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Ketamine can also exacerbate underlying heart and blood pressure conditions, Grunebaum says, “and so there needs to be adequate medical monitoring and supervision available for safety.” Even the FDA-approved esketamine nasal spray requires patients to use the medicine in a doctor’s office or clinic, under the supervision of a health care provider. 

What’s more, with ketamine, a controlled substance, there’s potential for addiction, Tankha says, “and so close monitoring must be done.”

In October, the FDA issued a warning about using ketamine products at home and without medical supervision. The agency said it “understands that the ability to obtain such products through telemedicine platforms and compounders for at-home use may be attractive to some patients. However, the lack of monitoring for adverse events, such as sedation and dissociation, by an onsite health care provider may put patients at risk.”

The FDA said it received an adverse event report for a person who experienced respiratory depression — breathing too slowly or shallowly — after taking an oral form of ketamine outside of a health care setting for the treatment of PTSD. “The patient’s ketamine blood level appeared to be twice the blood level typically obtained for anesthesia,” the agency said.

According to the U.S. Drug Enforcement Agency, an overdose of ketamine can cause unconsciousness and dangerously slowed breathing, which can lead to respiratory failure or heart attack.   

3. It’s not a first-option treatment

If you’re interested in learning more about ketamine therapy, skip the mail-order marketers and start by talking to your primary care physician, Tankha says. If they’re not familiar with ketamine, ask to be referred to a provider who is — and then, consider getting a second opinion. “When we’re talking about off-label uses, you want to be an informed consumer and get as much information as possible,” he says.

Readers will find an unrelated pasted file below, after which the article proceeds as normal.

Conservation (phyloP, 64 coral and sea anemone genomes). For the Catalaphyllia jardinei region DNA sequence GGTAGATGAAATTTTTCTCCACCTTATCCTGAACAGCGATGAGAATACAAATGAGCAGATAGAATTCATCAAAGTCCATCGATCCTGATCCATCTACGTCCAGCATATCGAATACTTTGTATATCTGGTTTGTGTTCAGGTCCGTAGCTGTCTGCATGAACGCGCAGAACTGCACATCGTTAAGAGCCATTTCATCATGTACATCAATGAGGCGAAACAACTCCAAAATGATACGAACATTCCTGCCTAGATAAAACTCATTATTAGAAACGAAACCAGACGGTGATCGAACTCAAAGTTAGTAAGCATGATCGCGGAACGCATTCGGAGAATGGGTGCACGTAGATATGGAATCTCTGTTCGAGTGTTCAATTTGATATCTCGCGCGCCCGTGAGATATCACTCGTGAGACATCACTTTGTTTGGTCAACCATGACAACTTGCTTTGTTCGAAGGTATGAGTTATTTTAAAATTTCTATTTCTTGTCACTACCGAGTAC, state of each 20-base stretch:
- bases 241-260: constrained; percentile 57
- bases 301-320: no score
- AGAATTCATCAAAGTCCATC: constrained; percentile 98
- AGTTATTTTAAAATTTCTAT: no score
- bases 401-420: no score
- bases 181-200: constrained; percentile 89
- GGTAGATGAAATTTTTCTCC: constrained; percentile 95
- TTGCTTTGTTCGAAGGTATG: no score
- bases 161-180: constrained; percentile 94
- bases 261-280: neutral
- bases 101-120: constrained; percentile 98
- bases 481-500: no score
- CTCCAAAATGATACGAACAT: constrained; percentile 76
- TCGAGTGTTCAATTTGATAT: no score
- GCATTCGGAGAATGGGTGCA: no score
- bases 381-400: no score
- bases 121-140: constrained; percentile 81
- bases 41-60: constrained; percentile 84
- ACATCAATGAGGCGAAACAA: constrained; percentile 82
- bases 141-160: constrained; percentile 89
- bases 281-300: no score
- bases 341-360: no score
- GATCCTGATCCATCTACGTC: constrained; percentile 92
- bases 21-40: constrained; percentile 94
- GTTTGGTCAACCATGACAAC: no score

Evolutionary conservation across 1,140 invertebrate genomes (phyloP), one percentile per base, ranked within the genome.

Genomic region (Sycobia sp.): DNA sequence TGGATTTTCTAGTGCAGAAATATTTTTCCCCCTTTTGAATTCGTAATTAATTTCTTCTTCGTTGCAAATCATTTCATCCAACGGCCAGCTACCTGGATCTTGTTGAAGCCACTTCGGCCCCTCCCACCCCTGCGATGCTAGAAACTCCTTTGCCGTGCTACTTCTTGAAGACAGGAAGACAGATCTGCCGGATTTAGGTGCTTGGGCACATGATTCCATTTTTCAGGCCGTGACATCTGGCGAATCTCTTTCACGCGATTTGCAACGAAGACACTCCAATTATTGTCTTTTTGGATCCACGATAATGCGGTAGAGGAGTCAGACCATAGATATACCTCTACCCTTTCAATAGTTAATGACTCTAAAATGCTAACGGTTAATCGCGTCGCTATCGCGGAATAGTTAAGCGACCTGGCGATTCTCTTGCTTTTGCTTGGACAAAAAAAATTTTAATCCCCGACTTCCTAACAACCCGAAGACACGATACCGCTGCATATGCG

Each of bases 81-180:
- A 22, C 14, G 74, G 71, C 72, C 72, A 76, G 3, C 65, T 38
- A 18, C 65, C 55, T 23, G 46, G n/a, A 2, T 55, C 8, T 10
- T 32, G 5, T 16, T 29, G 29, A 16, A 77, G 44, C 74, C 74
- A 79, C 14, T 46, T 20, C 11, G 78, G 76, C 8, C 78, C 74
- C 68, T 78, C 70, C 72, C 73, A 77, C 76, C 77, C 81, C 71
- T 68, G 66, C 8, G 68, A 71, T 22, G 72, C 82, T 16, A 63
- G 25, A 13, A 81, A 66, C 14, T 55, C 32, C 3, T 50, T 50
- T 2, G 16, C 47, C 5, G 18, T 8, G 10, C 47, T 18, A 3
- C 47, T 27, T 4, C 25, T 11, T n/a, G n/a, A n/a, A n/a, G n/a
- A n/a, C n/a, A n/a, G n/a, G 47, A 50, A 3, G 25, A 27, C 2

Grunebaum predicts ketamine therapy, which for some can be lifesaving, will stick around, especially for people with treatment-resistant depression. Research suggests that around 30 percent of people with depression don’t respond to traditional treatments. “But I wouldn’t expect to see it become a widespread, first-line treatment for someone early in their natural history of their illness,” he says. 

“We have strong evidence-based ways of treating depression and anxiety that should be considered before ketamine,” Das says. “And unfortunately, those options are underutilized, or they’re not fully utilized.” Studies show about half of people with a mental illness don’t receive treatment for it.